Fannin County Museum of History


‚ÄčOne Main Street, Bonham, Texas

A Violation of the Trust

Bonham Daily Favorite, February 14, 1993

Despite the state mandated system of public education in Texas, the mid point of the nineteenth century saw little productive effort at building and maintaining a first class educational program. While a wide range of schools was evident at this point, most were rural schools of varying size enrollments with limited funds, marginally prepared teachers, and less than adequate facilities. However, in the larger communities and towns considerably more effort was expended in the name of quality education through the support and financing of private institutions.

Some schools received the backing of different religious denominations, some thrived because of the influence of a gifted educator, and some were successful through the backing of influential organizations. Among the most effective of the latter was the Masonic Lodge of Texas. In fact, Masonic Lodges in both Bonham and Honey Grove at the mid point of the century established first class educational institutions. The Honey Grove Masonic Institute had both male and female departments. While at the outset the Bonham Institute was planned for both sexes, the focus of that programs became female education.

Constantine Lodge #13 was organized at Fort Warren in 1840 when that village was the county seat of Fannin County. After the removal of the county government to Bonham in 1843, the Lodge followed in 1844. Minutes of the Lodge show that education was always a concern to the membership. In 1851 part of the Lodge building was first rented for a school .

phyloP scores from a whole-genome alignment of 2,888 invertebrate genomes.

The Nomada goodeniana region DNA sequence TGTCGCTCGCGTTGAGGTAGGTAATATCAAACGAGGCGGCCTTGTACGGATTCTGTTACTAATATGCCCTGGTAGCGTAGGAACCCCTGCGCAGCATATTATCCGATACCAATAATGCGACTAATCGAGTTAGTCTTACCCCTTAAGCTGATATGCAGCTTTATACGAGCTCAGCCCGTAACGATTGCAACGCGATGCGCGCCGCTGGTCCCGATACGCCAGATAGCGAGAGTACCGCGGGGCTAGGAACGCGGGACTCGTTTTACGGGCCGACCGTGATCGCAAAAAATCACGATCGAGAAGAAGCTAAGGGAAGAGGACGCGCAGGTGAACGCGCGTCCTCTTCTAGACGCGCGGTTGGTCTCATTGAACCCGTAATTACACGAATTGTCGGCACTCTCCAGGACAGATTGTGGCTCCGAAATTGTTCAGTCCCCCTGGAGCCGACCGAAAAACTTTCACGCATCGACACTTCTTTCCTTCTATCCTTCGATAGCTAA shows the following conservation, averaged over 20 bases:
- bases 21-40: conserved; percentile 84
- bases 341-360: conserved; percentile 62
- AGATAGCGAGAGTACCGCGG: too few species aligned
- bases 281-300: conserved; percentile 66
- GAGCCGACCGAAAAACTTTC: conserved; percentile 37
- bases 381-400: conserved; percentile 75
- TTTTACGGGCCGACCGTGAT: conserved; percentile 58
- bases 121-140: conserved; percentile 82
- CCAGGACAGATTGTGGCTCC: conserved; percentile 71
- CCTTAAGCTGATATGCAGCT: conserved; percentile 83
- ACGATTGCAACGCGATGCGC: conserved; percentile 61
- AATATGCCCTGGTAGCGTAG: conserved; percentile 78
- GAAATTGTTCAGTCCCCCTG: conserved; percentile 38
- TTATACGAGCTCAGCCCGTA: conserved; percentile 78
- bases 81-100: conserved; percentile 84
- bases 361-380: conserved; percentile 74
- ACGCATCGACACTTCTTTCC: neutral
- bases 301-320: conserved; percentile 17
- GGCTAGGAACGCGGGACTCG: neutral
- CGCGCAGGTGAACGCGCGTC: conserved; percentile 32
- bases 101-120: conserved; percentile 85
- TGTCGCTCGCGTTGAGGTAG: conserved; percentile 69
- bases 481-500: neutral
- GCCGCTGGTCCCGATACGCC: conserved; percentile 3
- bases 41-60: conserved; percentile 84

Seemingly a number of private schools opened and closed in Bonham during the first half of the 1850's, several of them renting space in the Lodge Hall. Perhaps as a response to this unstable situation, Constantine Lodge in late 1854 passed a resolution to join in with an effort of local citizens for the establishment of "Bonham Male and Female Institute" which was to be under the direction of the Lodge.

Two days later, at a meeting of the Lodge membership, the name of the planned institution was changed to "Bonham Masonic Female Institute." The reason for the change is unclear. It has been suggested that those families who were able to afford the costs were more likely to send the sons to some of the better established schools in other communities. During this time period a number of young Bonham men were educated at McKenzie College in Clarksville.

Constantine Lodge attempted to obtain funding from the Grand Lodge of Texas in 1855 but were turned down. The refusal failed to slow planning for the Bonham facility and in February, 1855 an appropriation of $100 to assist in the building program was voted and a building committee appointed. The committee members were S.D. Rainey, Samuel A. Roberts, A.E. Pace, John W. Fraley, and Calvin J. Fuller. The committee was also given the authority to add to the committee composition, select a suitable site for the school, approve the plans and materials for construction. At the next meeting of the Lodge the plans for the building were presented and approved by the membership and any alterations made by the committee were also authorized.

Newspaper ads calling for construction bids were published in March 1855. Dimensions for the structure were described as 60 feet long, 40 feet wide, and 26 feet high. The building was designed to be two stories and either frame or brick construction was acceptable.